Gender Inequality and Women’s Health
The world has made progress toward gender equality since the Beijing Declaration and Platform for Action in 1995 – but substantial hurdles remain. Harmful gender norms fuel discrimination and violence against women, including sexual assault and trafficking in human beings. Gender inequality also hinders the health of women and children, as well as economic growth.
Almost everywhere, women earn less than men. But gaps in wages are narrowing, even in high-income countries. The gap between the average hourly earnings of men and women is largely explained by differences in worker characteristics: education, experience and occupation. When these factors are taken into account, the gender wage gap disappears. This is why the GII measures both raw and adjusted pay gaps, as well as the ratio of female to male labor force participation (a proxy for unemployment).
While the proportion of women in the workforce has been increasing globally, progress in this dimension of gender inequality has stalled. This is partly due to “sticky floors” – social and cultural expectations that prevent women from entering higher-paying jobs and male-dominated industries, and a lack of opportunities for skilled training. In addition, in the developing world, the gender gap in wages is often exacerbated by lack of access to finance and capital — particularly for women who want to start their own businesses.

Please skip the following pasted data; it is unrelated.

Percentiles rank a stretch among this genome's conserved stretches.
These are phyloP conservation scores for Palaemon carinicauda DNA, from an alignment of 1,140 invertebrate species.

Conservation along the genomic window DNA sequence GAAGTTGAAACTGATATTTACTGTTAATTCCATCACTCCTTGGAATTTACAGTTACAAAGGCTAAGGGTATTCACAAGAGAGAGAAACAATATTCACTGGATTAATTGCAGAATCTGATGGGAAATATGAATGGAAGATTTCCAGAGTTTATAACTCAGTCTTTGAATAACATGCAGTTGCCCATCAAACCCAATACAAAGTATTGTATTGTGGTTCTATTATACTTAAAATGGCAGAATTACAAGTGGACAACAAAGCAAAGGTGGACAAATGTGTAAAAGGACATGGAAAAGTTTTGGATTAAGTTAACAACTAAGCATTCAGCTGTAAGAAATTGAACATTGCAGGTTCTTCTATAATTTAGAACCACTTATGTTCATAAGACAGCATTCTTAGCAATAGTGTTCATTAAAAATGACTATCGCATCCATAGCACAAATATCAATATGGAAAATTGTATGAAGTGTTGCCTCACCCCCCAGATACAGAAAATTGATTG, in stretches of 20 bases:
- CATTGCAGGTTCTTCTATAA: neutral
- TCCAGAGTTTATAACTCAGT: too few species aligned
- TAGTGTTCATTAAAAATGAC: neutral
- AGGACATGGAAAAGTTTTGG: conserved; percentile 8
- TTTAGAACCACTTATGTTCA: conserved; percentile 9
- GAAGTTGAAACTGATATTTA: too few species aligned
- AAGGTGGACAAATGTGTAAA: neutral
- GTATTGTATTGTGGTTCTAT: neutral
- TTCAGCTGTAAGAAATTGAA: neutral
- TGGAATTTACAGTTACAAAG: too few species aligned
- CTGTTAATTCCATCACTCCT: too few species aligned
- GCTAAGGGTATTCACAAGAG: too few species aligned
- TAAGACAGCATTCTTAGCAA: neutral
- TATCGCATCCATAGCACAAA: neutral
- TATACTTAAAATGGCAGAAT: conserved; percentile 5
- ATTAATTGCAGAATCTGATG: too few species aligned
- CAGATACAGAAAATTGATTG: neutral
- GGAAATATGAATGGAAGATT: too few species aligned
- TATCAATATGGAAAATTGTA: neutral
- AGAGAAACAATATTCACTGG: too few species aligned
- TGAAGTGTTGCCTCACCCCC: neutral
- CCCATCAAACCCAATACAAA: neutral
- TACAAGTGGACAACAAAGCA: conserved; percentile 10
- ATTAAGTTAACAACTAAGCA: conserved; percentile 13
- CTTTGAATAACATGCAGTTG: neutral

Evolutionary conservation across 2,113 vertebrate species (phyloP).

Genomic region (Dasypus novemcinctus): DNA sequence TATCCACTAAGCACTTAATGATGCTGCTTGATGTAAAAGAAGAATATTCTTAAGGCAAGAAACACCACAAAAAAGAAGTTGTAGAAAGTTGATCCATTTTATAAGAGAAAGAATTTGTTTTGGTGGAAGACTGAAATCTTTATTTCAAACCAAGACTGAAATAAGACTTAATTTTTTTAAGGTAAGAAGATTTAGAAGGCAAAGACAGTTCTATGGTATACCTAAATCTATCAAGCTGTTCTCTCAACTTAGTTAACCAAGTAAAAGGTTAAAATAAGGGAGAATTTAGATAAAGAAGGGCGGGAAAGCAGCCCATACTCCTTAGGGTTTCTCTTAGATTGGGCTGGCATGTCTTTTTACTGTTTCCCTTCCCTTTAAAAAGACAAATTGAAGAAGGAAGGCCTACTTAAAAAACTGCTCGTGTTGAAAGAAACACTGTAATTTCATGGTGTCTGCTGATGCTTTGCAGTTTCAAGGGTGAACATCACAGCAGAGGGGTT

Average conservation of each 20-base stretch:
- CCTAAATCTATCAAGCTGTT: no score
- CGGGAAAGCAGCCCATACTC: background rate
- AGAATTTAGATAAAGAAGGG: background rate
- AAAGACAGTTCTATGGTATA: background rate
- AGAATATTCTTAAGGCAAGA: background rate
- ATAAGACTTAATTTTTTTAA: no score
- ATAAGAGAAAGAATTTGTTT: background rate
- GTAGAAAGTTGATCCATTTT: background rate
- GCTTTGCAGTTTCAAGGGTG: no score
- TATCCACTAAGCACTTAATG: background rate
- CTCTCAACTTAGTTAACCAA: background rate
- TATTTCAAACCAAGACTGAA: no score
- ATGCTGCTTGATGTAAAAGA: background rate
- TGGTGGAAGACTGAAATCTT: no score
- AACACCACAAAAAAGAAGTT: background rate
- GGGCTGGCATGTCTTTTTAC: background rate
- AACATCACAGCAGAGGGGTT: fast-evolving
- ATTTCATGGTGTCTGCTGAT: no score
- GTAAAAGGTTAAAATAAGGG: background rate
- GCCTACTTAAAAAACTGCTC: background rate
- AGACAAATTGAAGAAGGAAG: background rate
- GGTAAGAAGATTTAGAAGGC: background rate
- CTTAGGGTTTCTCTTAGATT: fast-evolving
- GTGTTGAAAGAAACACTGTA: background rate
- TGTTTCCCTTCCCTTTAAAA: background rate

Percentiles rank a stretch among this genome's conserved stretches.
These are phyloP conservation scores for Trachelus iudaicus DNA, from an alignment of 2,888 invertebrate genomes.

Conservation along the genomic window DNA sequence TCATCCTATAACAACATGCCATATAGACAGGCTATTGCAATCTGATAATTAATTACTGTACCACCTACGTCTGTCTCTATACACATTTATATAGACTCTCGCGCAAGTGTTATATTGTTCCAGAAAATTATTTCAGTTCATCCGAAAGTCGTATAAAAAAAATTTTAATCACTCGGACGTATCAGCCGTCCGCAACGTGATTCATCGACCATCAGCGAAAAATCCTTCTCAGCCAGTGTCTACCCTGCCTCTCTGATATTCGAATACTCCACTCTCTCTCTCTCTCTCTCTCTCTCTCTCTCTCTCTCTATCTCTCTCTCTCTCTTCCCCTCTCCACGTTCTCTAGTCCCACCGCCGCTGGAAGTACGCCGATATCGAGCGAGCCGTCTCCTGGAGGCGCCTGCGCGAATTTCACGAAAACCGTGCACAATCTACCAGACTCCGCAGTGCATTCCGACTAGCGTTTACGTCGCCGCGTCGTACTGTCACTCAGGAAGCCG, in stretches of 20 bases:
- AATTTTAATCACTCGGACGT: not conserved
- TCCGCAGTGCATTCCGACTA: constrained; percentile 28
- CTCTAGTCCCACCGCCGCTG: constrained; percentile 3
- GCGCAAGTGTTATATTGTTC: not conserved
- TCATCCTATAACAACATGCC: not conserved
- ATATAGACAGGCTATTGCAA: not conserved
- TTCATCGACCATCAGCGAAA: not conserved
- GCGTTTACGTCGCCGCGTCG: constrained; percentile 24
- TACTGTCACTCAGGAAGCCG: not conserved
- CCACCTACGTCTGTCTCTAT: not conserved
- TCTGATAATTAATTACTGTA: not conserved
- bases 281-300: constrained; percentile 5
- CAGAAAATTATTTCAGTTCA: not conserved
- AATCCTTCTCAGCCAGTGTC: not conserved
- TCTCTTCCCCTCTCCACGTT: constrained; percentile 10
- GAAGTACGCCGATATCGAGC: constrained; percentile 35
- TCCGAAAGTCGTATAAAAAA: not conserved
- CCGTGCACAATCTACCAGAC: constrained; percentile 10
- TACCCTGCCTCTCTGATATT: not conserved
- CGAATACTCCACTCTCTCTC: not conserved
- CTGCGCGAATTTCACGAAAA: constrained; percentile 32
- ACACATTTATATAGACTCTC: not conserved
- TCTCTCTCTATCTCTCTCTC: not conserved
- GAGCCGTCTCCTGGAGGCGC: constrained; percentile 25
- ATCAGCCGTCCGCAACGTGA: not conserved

Women’s health is often compromised by the same issues that undermine their economic prospects, such as limited access to quality healthcare. This is reflected in poor maternal and child outcomes, such as low birth weight and infant mortality rates. This is partly due to lower levels of medical coverage, and to the fact that more women than men live below the poverty line in low- and middle-income countries.
In addition, women and girls have fewer assets than men, as demonstrated by this chart showing the percentage of household wealth owned by each gender across countries. The lack of assets can be explained by a number of factors, such as the greater prevalence of men’s inheritance rights, a higher propensity to invest in land and other fixed assets, and the fact that more women live in poverty than men.
The good news is that governments can take steps to reduce gender inequality. For example, they can implement policies to ensure equal pay for women, and provide more flexible work arrangements. They can also make it easier to access affordable healthcare and promote research into diseases that affect women disproportionately. And they can support initiatives such as Prime Minister Modi’s Beti Bachao, Beti Padhao campaign to empower women to have a say in their own lives. Ultimately, however, the key to achieving gender equity lies in people themselves – becoming allies, reporting instances of injustice and giving honest feedback to leaders. By doing so, we can create a world in which everyone has the opportunity and means to thrive.